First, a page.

The natural gas industry is taking cybersecurity threats very seriously and has devoted increasing resources to fighting them since 2001. This comes as the federal government shares classified information of credible threats to the industry and weighs legislation to do more, according to officials with the American Gas Association (AGA).
In an interview with NGI, AGA CEO Dave McCurdy said FERC Chairman Norman Bay was pleased to hear some of the initiatives undertaken by AGA and its member companies. Bay spoke before the Natural Gas Roundtable in Washington last Tuesday. He spent a good portion of his keynote speech urging the industry to take cybersecurity threats seriously (see Daily GPI, July 21).
"It is a top priority," McCurdy said Thursday. "It's been a top priority at AGA. I think it's true across the board. What I've noticed over the years is that the boards of directors of companies have elevated this issue as well. Their senior executives are asking where we are on cybersecurity, and that's a major step."
What's changed since 9-11
McCurdy said that on the day of the Sept. 11, 2001, terror attacks, he was serving as president and CEO of the Electronic Industries Alliance and was a board member of the Software Engineering Institute at Carnegie Mellon University. He was in Tokyo speaking to the Organisation for Economic Co-operation and Development (OECD), on -- of all things -- cybersecurity, which was then called "internet security practices."
"It was difficult to get their attention [before 9-11]," McCurdy said. "We realized there was a gap between what was done in the federal government [and] parts of academia, and industry. Those that were most involved early on were the financial sector because they were the big target. And so was communications."
McCurdy said AGA member companies see cyber threats from an operator standpoint.
"We maintain that we are somewhat different than electric generation, even though a lot of our members are both electric and gas, just by nature of the physical and communications network that we use," he said. There’s a lot of difference between dealing with molecules and electrons.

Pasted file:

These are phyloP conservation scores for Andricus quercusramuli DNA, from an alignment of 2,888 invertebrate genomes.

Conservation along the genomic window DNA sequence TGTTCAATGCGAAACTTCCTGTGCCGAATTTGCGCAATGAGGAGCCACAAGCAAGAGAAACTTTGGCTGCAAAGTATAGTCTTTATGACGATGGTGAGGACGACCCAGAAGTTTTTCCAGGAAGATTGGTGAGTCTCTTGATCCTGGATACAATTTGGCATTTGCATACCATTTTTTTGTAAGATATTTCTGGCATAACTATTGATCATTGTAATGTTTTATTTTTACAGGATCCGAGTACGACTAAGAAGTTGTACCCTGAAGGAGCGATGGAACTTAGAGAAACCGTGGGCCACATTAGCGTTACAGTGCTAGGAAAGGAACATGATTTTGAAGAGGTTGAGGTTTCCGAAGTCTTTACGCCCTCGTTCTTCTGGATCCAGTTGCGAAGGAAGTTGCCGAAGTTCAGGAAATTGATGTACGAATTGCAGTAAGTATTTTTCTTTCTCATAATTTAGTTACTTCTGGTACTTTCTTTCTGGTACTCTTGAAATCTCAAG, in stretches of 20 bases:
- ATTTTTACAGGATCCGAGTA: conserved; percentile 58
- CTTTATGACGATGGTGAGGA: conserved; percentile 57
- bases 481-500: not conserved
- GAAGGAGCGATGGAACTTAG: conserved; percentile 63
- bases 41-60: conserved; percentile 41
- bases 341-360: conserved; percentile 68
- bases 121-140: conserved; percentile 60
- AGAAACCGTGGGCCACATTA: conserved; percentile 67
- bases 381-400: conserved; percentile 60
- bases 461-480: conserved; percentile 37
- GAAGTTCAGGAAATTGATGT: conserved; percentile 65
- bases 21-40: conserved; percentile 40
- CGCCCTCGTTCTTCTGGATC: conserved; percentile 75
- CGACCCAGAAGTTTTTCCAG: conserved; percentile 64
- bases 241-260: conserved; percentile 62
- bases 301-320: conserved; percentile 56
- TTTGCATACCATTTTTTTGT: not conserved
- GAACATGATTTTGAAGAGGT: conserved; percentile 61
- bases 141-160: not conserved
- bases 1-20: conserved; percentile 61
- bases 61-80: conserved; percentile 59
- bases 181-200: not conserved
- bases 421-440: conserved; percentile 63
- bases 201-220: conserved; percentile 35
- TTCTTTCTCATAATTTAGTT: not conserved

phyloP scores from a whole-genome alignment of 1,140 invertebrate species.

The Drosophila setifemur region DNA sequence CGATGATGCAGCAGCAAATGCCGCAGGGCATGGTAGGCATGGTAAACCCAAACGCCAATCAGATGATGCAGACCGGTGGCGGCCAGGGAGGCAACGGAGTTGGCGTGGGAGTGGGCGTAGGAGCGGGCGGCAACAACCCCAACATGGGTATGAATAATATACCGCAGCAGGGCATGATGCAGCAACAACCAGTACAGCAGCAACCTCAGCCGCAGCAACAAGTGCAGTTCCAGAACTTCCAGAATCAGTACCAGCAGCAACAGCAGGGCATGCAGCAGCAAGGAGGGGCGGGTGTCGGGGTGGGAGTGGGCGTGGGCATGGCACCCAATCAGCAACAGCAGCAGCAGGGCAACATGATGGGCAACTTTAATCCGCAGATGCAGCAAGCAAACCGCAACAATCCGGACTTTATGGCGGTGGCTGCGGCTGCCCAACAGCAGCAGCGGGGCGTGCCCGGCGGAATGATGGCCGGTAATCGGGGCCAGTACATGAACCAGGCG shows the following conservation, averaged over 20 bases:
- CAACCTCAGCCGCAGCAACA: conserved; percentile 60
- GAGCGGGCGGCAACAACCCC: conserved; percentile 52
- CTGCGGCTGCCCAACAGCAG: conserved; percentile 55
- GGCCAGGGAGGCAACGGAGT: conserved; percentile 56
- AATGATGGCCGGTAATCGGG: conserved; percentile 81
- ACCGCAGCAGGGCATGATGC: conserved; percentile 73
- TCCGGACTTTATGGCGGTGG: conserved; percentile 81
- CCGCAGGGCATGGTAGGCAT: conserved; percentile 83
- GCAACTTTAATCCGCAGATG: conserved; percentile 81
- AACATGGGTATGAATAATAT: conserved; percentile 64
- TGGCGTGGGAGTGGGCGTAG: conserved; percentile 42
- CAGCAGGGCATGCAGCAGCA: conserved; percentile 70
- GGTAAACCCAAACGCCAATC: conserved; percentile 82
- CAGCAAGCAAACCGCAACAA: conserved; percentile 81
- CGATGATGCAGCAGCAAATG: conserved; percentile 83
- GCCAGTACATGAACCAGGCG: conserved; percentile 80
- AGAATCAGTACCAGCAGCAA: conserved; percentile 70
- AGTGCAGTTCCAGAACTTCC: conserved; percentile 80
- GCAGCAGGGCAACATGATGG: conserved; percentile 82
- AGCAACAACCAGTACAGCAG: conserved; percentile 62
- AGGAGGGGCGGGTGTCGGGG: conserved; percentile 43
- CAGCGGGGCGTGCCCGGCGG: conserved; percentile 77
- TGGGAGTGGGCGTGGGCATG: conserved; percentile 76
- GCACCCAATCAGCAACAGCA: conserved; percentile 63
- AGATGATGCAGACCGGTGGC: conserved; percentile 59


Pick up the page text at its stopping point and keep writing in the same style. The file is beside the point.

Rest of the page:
"We're working with a natural gas infrastructure, and there are a lot of safety regulations that we must comply with," said Kimberly Denbow, AGA engineering services director. "We have a lot of backup systems, redundancies and fail-safe mechanisms that are not only put in place because it's smart business, but also because they may be required by regulations. So we are able to have an environment in our operating network that supports even greater layers of defense. It's not like other parts of the energy sector, where a flick of the switch and things get turned off. We're not set up like that from an operations perspective."
"Most of the threat scenarios you see out there, and those that present the worst case scenario, involve a cascading failure of the electric grid," McCurdy said. "In the electron state, that's a potential threat, yes. But the concern now is that since more and more electricity is generated by natural gas, how far down that chain do you go to ensure the reliability of that gas supply?
"Gas supply is not just coming from one pipeline; it's comes from storage and multiple sources, some of them dedicated. There's still a significant physical effect in the natural gas arena, since we are a massive pipeline infrastructure across the country."
Denbow said the natural gas industry "is not just looking at it from a prevention perspective, but from a prevention, detection, mitigation and then response recovery perspective. It's layered defenses." She added that the Downstream Natural Gas Information Sharing and Analysis Center, DNG-ISAC, "is one tool in a full comprehensive strategy."
Legislation on Capitol Hill
In Congress, the Cyber Intelligence Sharing and Protection Act (CISPA), which would help the U.S. government investigate cyber threats and help ensure network safety from cyberattacks, passed the House in 2012, but failed to pass the Senate during the same session. It was reintroduced in the House and passed again in 2013. The bill, HR 234, is currently under consideration by the House Subcommittee on the Constitution and Civil Justice.
Meanwhile, a second, lengthy bill -- S 754, the Cybersecurity Information Sharing Act (CISA) -- is under consideration in the Senate. The bill passed the Senate Select Committee on Intelligence by a 14-1 vote on March 13.
CISPA would, among other things, direct the federal government to share real-time cyber threat information between all designated federal cyber operations centers, and the president would be required to designate two civilian federal entities -- one within the Department of Homeland Security (DHS) to receive cyber threat information, and another at the Department of Justice (DOJ) -- to receive cybersecurity crime information.